When we judge and berate ourselves for our failures, Tracy helps us see that nothing is a failure if we learn from it. She talks about the idea of marrying ourselves, where we enter into a sacred relationship with ourselves and then fully commit to ourselves right where we are, for better or worse, in sickness and in health, learning to forgive ourselves for our mistakes. After all, how can we ever really commit to another person if we can’t make this deep commitment to ourselves?
Best quote: “You’ll learn that there is no man, woman, job or circumstance that is going to make you whole. And this changes your life.”
Monica gave one of the bravest, most honest TED Talks I’ve heard to date. With a confidence and strong sense of self that only comes from having walked through the most brutal of fires, Monica brazenly took the stage and laughed at herself and her mistakes even after all she’s been through.
She speaks of shame, public humiliation and of doing what so many of us have done before but were probably never judged so harshly for…falling in love with the wrong person. Unfortunately for her, that wrong person was her boss and the President of the United States, Bill Clinton. Her talk reminds us of the impact we have on another human being when we subject them to cyber-bullying, ridicule, humiliation, cruel comments and judgement.
Best quote: “Can I see the hands of someone who didn’t make a mistake or regret a decision they made at the age of 22?”
6. Rethinking Infidelity For Anyone Who Has Ever Loved by Esther Perel—This incredibly healing TED Talk is for anyone who has ever cheated or been cheated on. A deeply complex and insightful take on how to view infidelity as a whole, relationship therapist Esther Perel examines why people cheat and why affairs are so traumatic. Esther says that “When we turn towards another person, it’s not always our partner we’re turning away from but the person we have become. We aren’t looking for another person but for another self.”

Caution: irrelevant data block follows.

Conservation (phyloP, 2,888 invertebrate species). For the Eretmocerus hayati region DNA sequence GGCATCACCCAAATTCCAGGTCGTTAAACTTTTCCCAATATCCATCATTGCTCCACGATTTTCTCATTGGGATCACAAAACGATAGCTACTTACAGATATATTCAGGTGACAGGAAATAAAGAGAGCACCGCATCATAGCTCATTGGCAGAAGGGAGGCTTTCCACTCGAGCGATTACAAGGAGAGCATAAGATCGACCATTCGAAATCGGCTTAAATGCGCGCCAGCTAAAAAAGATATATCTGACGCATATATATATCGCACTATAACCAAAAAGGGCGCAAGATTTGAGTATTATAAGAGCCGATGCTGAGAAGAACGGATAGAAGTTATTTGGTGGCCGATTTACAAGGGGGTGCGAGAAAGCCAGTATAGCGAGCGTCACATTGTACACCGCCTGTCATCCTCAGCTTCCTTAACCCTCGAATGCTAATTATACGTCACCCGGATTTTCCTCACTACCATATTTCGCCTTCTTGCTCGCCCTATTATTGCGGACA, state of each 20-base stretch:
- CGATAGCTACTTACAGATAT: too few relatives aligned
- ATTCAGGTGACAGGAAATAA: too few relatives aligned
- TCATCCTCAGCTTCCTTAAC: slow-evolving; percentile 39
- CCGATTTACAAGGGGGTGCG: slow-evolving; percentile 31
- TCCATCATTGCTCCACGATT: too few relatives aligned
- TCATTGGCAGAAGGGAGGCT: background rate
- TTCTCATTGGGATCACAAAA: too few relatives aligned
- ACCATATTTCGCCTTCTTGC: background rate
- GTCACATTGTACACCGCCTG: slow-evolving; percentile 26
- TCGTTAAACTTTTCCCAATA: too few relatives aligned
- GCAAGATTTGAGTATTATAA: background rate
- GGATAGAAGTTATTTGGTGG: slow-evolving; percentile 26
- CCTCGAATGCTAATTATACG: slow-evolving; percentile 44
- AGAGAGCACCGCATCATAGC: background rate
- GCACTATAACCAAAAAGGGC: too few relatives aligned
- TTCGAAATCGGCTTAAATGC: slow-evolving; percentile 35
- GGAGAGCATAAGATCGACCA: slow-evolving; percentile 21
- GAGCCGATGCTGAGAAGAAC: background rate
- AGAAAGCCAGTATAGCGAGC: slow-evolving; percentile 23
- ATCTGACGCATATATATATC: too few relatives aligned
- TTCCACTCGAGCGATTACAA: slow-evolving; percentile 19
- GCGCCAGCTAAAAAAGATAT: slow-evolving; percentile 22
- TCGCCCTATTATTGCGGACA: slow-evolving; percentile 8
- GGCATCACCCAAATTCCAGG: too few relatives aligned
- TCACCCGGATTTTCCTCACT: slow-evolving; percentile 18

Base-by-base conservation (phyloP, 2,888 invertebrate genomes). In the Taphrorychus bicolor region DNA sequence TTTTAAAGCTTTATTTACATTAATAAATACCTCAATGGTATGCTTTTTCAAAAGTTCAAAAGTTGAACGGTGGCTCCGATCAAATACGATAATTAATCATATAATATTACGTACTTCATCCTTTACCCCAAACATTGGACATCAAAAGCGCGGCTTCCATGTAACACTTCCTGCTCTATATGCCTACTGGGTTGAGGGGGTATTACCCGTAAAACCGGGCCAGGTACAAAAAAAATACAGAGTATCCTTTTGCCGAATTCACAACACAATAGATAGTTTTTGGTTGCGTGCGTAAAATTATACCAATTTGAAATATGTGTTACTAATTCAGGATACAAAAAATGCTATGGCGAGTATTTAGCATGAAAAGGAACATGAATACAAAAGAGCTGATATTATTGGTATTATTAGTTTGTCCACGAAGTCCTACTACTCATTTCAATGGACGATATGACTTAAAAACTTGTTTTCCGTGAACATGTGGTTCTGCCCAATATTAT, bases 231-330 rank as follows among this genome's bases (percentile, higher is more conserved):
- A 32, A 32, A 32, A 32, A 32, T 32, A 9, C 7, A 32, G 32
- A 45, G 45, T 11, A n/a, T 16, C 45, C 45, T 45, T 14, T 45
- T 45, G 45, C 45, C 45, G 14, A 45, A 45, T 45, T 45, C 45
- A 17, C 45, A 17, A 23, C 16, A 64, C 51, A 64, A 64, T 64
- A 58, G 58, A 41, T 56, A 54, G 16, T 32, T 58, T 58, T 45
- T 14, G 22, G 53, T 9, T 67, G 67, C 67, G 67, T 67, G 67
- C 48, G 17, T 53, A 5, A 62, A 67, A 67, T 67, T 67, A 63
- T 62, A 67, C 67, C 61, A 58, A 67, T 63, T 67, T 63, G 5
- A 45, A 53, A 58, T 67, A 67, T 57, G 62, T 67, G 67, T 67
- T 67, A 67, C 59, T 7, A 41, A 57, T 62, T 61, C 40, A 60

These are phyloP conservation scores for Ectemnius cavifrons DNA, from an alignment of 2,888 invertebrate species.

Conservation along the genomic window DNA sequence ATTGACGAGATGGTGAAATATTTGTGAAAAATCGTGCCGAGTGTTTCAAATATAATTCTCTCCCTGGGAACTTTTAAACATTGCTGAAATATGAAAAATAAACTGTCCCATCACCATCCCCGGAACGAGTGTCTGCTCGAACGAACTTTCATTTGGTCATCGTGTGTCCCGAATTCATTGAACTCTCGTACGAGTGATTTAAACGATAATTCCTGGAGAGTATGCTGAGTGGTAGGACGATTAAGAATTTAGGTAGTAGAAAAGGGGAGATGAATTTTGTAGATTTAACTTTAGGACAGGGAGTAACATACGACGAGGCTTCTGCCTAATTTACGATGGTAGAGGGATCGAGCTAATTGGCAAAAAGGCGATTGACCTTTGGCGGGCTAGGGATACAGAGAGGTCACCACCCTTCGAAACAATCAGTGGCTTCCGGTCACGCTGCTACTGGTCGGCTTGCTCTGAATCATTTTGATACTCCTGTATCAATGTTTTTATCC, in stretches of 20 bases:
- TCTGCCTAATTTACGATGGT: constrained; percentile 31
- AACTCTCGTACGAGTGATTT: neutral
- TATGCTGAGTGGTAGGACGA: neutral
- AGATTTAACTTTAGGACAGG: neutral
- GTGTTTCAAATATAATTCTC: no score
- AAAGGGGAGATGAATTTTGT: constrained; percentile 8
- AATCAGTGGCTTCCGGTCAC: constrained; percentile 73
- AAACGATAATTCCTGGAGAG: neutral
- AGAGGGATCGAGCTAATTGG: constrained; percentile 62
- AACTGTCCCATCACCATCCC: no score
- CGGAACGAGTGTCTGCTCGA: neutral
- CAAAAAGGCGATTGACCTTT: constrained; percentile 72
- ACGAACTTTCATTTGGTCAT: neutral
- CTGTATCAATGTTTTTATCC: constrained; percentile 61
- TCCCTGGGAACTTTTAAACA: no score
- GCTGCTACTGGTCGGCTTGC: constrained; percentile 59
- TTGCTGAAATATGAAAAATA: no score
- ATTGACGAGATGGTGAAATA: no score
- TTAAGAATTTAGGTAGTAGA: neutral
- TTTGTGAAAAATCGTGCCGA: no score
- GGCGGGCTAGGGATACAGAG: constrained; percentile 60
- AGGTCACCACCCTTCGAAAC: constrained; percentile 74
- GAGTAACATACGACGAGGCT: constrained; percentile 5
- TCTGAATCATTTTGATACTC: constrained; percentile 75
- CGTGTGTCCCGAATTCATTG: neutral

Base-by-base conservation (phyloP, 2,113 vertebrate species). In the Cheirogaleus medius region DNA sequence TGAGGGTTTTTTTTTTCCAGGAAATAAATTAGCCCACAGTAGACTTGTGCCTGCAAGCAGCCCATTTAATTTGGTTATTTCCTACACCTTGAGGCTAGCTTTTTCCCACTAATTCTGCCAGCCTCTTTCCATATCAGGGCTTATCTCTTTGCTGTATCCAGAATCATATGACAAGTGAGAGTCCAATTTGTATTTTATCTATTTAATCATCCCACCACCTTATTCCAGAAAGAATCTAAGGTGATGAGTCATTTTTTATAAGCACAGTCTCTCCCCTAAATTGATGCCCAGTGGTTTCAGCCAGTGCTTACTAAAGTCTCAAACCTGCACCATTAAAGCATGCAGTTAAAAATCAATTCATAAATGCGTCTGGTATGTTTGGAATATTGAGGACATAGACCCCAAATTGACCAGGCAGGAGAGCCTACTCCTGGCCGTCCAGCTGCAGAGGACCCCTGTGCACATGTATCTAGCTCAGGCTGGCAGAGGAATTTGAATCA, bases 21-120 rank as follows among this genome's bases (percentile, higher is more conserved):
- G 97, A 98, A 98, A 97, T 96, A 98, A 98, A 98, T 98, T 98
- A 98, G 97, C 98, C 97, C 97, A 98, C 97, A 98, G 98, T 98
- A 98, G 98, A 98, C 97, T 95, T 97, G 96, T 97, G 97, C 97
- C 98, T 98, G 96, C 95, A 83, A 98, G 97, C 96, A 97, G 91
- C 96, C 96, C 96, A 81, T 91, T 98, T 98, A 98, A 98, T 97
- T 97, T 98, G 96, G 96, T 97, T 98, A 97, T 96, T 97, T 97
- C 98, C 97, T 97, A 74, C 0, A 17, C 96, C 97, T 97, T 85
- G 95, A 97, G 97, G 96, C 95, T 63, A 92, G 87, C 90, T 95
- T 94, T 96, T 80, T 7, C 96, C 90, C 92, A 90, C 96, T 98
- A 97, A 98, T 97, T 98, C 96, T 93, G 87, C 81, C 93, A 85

She takes away the glaring judgements we have around infidelity by explaining why it happens and what we are searching for when we cheat on our partners.
Best quote: “Affairs are way less about sex and more about desire…desire for attention, desire to feel special, desire to feel important.”
7. Why 30 is Not The New 20 by Meg Jay—You may wonder why this talk meant anything to me at all since I’m well past my 20s. Well, it’s because I’m one of those people who Clinical Psychologist Meg Jay says is hurting 20-somethings everywhere by patting them on the back and telling them, “You have plenty of time to figure things out. You don’t need to get serious about anything…just have fun.”
According to Meg Jay, the truth is our 20s are a time when the things we do and don’t do will have an enormous effect on our lives down the line. We’ve trivialized what is actually the defining decade of adulthood.
She shares stories of her 20-something clients and students who come into her office talking about relationships and jobs they know they shouldn’t be in and dreams they’ve put on hold because they feel they have all the time in the world to pursue what they really want. Until they find themselves in their 30s with fewer options and a lot less time.
Best quote:“What do you think happens when you pat your 20-something on the back and tell them they have plenty of time? You have robbed that person of their urgency and ambition and nothing happens.”
May these be of benefit to you.
Author: Dina Strada
Editor: Catherine Monkman